where does canonical labeling fit in here?
e.g., a function f(P) where f(P)=f(Q) <=> P~Q
gsf
2014 Supporter

Posts: 7306
Joined: 21 September 2005
Location: NJ USA

gsf wrote:where does canonical labeling fit in here?
e.g., a function f(P) where f(P)=f(Q) <=> P~Q

Well, my list of 17-clue puzzles contains only one representative from each equivalence class, and the representative that I choose is computed by a "black box" canonical labelling algorithm.

So when Jean M was looking for symmetric puzzles, he had to make sure that he checked the entire equivalence class, rather than just the single representative that "happens" to be in my list.

So in a sense, we are trying to find the most effective way to "undo" the canonical labelling and work with the entire class....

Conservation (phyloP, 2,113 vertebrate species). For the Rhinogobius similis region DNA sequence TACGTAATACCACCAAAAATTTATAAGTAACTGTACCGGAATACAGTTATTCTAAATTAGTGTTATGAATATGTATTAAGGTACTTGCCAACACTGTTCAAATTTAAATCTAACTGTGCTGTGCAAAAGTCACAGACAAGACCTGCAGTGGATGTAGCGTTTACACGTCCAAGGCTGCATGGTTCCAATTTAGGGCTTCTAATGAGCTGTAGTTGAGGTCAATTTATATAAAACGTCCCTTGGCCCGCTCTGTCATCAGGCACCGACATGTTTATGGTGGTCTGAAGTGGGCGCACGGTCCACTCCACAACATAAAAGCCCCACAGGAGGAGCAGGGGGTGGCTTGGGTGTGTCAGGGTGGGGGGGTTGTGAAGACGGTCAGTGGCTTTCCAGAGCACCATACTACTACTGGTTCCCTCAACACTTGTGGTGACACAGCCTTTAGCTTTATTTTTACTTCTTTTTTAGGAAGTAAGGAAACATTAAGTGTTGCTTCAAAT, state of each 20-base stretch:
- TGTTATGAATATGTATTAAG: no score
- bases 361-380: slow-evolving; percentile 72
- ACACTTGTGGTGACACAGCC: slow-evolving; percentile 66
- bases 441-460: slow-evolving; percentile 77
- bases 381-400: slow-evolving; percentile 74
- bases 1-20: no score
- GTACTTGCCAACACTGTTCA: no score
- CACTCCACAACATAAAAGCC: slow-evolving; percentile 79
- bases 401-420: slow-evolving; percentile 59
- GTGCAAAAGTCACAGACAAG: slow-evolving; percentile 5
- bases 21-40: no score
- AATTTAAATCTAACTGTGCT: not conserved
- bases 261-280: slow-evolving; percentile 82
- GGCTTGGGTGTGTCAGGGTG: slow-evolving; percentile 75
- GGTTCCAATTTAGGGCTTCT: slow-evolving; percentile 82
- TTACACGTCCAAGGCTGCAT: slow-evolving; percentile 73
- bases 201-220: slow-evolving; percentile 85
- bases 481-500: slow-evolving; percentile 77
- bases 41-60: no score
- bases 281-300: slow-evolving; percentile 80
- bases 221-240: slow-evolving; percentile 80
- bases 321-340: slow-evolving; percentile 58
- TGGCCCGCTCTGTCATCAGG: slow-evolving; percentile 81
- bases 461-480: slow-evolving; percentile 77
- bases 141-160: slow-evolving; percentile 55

My point is that there are actually TWO canonical labellings here - the particular choice of symmetry is just one member of an equivalence class of permutations (technical name for this is the "conjugacy class") and so we can either proceed by

- picking a canonically labelled PUZZLE and checking against entire equivalence class of symmetries

OR

- picking a canonically labelled SYMMETRY and checking against entire equivalence class of puzzles

The issue here is that humans have a very strong preference for a particular canonically labelled SYMMETRY, simply because of the way that we draw things, and so the temptation is to fix the symmetry and search the equivalence class of puzzles.

The purpose of my posting was to suggest that there is an alternative - fix the puzzle and search the equivalence class of symmetries.

Gordon
gfroyle

Posts: 214
Joined: 21 June 2005